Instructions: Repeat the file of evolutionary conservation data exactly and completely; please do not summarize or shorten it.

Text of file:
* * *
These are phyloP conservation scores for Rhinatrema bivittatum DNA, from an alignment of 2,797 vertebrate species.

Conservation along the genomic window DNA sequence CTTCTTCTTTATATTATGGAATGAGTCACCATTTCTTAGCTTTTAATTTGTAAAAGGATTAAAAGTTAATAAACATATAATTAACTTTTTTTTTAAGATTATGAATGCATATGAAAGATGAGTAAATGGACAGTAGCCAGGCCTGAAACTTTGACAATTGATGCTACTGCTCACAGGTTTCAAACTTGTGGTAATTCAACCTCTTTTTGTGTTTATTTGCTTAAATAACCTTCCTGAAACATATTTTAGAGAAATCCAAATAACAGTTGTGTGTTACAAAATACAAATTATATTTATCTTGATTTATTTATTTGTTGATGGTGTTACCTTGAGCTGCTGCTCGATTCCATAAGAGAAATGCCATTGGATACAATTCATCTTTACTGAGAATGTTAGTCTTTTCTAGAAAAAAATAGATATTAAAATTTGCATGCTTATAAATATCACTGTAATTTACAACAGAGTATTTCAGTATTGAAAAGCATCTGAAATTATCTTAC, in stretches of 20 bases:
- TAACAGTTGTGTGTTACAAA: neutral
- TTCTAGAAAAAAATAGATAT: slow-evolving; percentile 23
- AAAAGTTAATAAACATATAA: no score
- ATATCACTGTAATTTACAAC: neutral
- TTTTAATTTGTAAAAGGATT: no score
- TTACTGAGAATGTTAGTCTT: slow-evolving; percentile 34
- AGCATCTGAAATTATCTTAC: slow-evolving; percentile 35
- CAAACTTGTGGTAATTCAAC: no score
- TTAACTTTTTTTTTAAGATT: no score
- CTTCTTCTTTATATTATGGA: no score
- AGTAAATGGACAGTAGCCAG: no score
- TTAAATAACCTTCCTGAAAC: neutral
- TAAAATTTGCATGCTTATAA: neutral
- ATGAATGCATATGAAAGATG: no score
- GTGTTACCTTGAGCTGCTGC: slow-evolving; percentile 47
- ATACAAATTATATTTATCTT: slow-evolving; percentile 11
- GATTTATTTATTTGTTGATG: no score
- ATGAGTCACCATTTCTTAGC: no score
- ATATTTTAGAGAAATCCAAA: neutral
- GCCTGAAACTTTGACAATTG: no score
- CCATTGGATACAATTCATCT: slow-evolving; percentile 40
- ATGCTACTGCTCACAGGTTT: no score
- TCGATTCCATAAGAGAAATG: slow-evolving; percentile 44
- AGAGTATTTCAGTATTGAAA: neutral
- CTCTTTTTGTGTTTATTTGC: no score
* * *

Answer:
These are phyloP conservation scores for Rhinatrema bivittatum DNA, from an alignment of 2,797 vertebrate species.

Conservation along the genomic window DNA sequence CTTCTTCTTTATATTATGGAATGAGTCACCATTTCTTAGCTTTTAATTTGTAAAAGGATTAAAAGTTAATAAACATATAATTAACTTTTTTTTTAAGATTATGAATGCATATGAAAGATGAGTAAATGGACAGTAGCCAGGCCTGAAACTTTGACAATTGATGCTACTGCTCACAGGTTTCAAACTTGTGGTAATTCAACCTCTTTTTGTGTTTATTTGCTTAAATAACCTTCCTGAAACATATTTTAGAGAAATCCAAATAACAGTTGTGTGTTACAAAATACAAATTATATTTATCTTGATTTATTTATTTGTTGATGGTGTTACCTTGAGCTGCTGCTCGATTCCATAAGAGAAATGCCATTGGATACAATTCATCTTTACTGAGAATGTTAGTCTTTTCTAGAAAAAAATAGATATTAAAATTTGCATGCTTATAAATATCACTGTAATTTACAACAGAGTATTTCAGTATTGAAAAGCATCTGAAATTATCTTAC, in stretches of 20 bases:
- TAACAGTTGTGTGTTACAAA: neutral
- TTCTAGAAAAAAATAGATAT: slow-evolving; percentile 23
- AAAAGTTAATAAACATATAA: no score
- ATATCACTGTAATTTACAAC: neutral
- TTTTAATTTGTAAAAGGATT: no score
- TTACTGAGAATGTTAGTCTT: slow-evolving; percentile 34
- AGCATCTGAAATTATCTTAC: slow-evolving; percentile 35
- CAAACTTGTGGTAATTCAAC: no score
- TTAACTTTTTTTTTAAGATT: no score
- CTTCTTCTTTATATTATGGA: no score
- AGTAAATGGACAGTAGCCAG: no score
- TTAAATAACCTTCCTGAAAC: neutral
- TAAAATTTGCATGCTTATAA: neutral
- ATGAATGCATATGAAAGATG: no score
- GTGTTACCTTGAGCTGCTGC: slow-evolving; percentile 47
- ATACAAATTATATTTATCTT: slow-evolving; percentile 11
- GATTTATTTATTTGTTGATG: no score
- ATGAGTCACCATTTCTTAGC: no score
- ATATTTTAGAGAAATCCAAA: neutral
- GCCTGAAACTTTGACAATTG: no score
- CCATTGGATACAATTCATCT: slow-evolving; percentile 40
- ATGCTACTGCTCACAGGTTT: no score
- TCGATTCCATAAGAGAAATG: slow-evolving; percentile 44
- AGAGTATTTCAGTATTGAAA: neutral
- CTCTTTTTGTGTTTATTTGC: no score